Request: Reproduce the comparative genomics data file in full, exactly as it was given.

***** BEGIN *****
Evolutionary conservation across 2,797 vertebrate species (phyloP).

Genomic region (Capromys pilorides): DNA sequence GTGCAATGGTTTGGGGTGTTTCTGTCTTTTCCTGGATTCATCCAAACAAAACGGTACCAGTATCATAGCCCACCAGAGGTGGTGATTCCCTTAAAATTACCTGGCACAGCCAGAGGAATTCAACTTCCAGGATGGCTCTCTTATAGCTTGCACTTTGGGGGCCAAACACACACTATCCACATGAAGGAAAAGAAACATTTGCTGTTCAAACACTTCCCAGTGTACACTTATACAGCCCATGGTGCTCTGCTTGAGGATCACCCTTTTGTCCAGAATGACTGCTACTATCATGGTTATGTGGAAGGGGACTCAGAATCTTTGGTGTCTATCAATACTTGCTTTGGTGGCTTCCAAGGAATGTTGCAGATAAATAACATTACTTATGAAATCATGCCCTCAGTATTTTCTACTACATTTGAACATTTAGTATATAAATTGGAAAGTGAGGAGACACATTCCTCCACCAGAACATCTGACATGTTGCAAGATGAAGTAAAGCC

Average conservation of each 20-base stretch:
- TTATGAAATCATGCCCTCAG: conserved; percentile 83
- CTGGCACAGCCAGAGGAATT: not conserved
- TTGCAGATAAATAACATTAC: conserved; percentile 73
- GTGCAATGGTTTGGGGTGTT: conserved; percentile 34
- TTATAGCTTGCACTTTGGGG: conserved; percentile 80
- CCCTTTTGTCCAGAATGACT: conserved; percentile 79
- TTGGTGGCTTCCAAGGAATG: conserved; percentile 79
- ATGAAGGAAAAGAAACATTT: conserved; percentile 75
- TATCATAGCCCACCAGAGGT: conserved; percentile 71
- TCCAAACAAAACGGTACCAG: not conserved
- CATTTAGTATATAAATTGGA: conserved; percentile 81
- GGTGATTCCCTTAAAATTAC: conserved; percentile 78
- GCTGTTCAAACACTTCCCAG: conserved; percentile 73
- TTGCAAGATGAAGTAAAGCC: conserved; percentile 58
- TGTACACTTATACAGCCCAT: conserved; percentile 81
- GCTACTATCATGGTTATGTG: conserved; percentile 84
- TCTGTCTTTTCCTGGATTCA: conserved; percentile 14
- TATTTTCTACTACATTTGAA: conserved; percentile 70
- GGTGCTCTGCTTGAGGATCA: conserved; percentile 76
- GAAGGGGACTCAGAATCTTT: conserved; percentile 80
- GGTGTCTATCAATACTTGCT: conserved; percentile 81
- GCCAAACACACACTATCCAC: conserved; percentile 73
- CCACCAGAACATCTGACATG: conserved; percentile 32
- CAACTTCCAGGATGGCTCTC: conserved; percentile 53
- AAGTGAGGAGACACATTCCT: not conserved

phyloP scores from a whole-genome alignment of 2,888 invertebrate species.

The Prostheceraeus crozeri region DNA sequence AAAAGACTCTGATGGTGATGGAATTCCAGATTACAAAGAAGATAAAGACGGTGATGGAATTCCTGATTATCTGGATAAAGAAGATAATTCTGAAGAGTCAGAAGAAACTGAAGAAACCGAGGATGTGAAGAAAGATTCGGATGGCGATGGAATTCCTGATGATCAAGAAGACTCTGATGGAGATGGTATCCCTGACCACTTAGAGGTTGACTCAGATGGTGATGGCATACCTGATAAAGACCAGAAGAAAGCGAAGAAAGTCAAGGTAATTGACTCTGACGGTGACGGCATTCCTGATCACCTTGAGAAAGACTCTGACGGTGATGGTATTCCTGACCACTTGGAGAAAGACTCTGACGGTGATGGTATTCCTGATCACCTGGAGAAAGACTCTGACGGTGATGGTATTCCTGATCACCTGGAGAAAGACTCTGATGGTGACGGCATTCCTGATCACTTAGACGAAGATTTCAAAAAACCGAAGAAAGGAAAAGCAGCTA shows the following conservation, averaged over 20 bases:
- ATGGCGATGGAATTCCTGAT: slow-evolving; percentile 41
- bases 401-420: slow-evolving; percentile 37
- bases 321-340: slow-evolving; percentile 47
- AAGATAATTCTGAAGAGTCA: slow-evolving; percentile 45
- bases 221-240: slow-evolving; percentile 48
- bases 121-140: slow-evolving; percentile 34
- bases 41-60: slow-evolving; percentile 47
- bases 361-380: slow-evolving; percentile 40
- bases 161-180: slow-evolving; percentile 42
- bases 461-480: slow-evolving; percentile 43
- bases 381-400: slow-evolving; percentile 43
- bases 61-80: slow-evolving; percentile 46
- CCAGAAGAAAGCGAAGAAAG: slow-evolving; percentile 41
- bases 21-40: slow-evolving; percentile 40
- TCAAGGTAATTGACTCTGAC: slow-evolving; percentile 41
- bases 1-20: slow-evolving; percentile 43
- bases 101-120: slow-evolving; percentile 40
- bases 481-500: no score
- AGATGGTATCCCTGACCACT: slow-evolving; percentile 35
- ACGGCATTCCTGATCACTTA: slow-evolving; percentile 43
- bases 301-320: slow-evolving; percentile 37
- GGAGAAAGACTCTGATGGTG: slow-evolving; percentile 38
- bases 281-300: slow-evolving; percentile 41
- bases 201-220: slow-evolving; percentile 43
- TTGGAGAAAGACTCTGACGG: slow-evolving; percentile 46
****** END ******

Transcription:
Evolutionary conservation across 2,797 vertebrate species (phyloP).

Genomic region (Capromys pilorides): DNA sequence GTGCAATGGTTTGGGGTGTTTCTGTCTTTTCCTGGATTCATCCAAACAAAACGGTACCAGTATCATAGCCCACCAGAGGTGGTGATTCCCTTAAAATTACCTGGCACAGCCAGAGGAATTCAACTTCCAGGATGGCTCTCTTATAGCTTGCACTTTGGGGGCCAAACACACACTATCCACATGAAGGAAAAGAAACATTTGCTGTTCAAACACTTCCCAGTGTACACTTATACAGCCCATGGTGCTCTGCTTGAGGATCACCCTTTTGTCCAGAATGACTGCTACTATCATGGTTATGTGGAAGGGGACTCAGAATCTTTGGTGTCTATCAATACTTGCTTTGGTGGCTTCCAAGGAATGTTGCAGATAAATAACATTACTTATGAAATCATGCCCTCAGTATTTTCTACTACATTTGAACATTTAGTATATAAATTGGAAAGTGAGGAGACACATTCCTCCACCAGAACATCTGACATGTTGCAAGATGAAGTAAAGCC

Average conservation of each 20-base stretch:
- TTATGAAATCATGCCCTCAG: conserved; percentile 83
- CTGGCACAGCCAGAGGAATT: not conserved
- TTGCAGATAAATAACATTAC: conserved; percentile 73
- GTGCAATGGTTTGGGGTGTT: conserved; percentile 34
- TTATAGCTTGCACTTTGGGG: conserved; percentile 80
- CCCTTTTGTCCAGAATGACT: conserved; percentile 79
- TTGGTGGCTTCCAAGGAATG: conserved; percentile 79
- ATGAAGGAAAAGAAACATTT: conserved; percentile 75
- TATCATAGCCCACCAGAGGT: conserved; percentile 71
- TCCAAACAAAACGGTACCAG: not conserved
- CATTTAGTATATAAATTGGA: conserved; percentile 81
- GGTGATTCCCTTAAAATTAC: conserved; percentile 78
- GCTGTTCAAACACTTCCCAG: conserved; percentile 73
- TTGCAAGATGAAGTAAAGCC: conserved; percentile 58
- TGTACACTTATACAGCCCAT: conserved; percentile 81
- GCTACTATCATGGTTATGTG: conserved; percentile 84
- TCTGTCTTTTCCTGGATTCA: conserved; percentile 14
- TATTTTCTACTACATTTGAA: conserved; percentile 70
- GGTGCTCTGCTTGAGGATCA: conserved; percentile 76
- GAAGGGGACTCAGAATCTTT: conserved; percentile 80
- GGTGTCTATCAATACTTGCT: conserved; percentile 81
- GCCAAACACACACTATCCAC: conserved; percentile 73
- CCACCAGAACATCTGACATG: conserved; percentile 32
- CAACTTCCAGGATGGCTCTC: conserved; percentile 53
- AAGTGAGGAGACACATTCCT: not conserved

phyloP scores from a whole-genome alignment of 2,888 invertebrate species.

The Prostheceraeus crozeri region DNA sequence AAAAGACTCTGATGGTGATGGAATTCCAGATTACAAAGAAGATAAAGACGGTGATGGAATTCCTGATTATCTGGATAAAGAAGATAATTCTGAAGAGTCAGAAGAAACTGAAGAAACCGAGGATGTGAAGAAAGATTCGGATGGCGATGGAATTCCTGATGATCAAGAAGACTCTGATGGAGATGGTATCCCTGACCACTTAGAGGTTGACTCAGATGGTGATGGCATACCTGATAAAGACCAGAAGAAAGCGAAGAAAGTCAAGGTAATTGACTCTGACGGTGACGGCATTCCTGATCACCTTGAGAAAGACTCTGACGGTGATGGTATTCCTGACCACTTGGAGAAAGACTCTGACGGTGATGGTATTCCTGATCACCTGGAGAAAGACTCTGACGGTGATGGTATTCCTGATCACCTGGAGAAAGACTCTGATGGTGACGGCATTCCTGATCACTTAGACGAAGATTTCAAAAAACCGAAGAAAGGAAAAGCAGCTA shows the following conservation, averaged over 20 bases:
- ATGGCGATGGAATTCCTGAT: slow-evolving; percentile 41
- bases 401-420: slow-evolving; percentile 37
- bases 321-340: slow-evolving; percentile 47
- AAGATAATTCTGAAGAGTCA: slow-evolving; percentile 45
- bases 221-240: slow-evolving; percentile 48
- bases 121-140: slow-evolving; percentile 34
- bases 41-60: slow-evolving; percentile 47
- bases 361-380: slow-evolving; percentile 40
- bases 161-180: slow-evolving; percentile 42
- bases 461-480: slow-evolving; percentile 43
- bases 381-400: slow-evolving; percentile 43
- bases 61-80: slow-evolving; percentile 46
- CCAGAAGAAAGCGAAGAAAG: slow-evolving; percentile 41
- bases 21-40: slow-evolving; percentile 40
- TCAAGGTAATTGACTCTGAC: slow-evolving; percentile 41
- bases 1-20: slow-evolving; percentile 43
- bases 101-120: slow-evolving; percentile 40
- bases 481-500: no score
- AGATGGTATCCCTGACCACT: slow-evolving; percentile 35
- ACGGCATTCCTGATCACTTA: slow-evolving; percentile 43
- bases 301-320: slow-evolving; percentile 37
- GGAGAAAGACTCTGATGGTG: slow-evolving; percentile 38
- bases 281-300: slow-evolving; percentile 41
- bases 201-220: slow-evolving; percentile 43
- TTGGAGAAAGACTCTGACGG: slow-evolving; percentile 46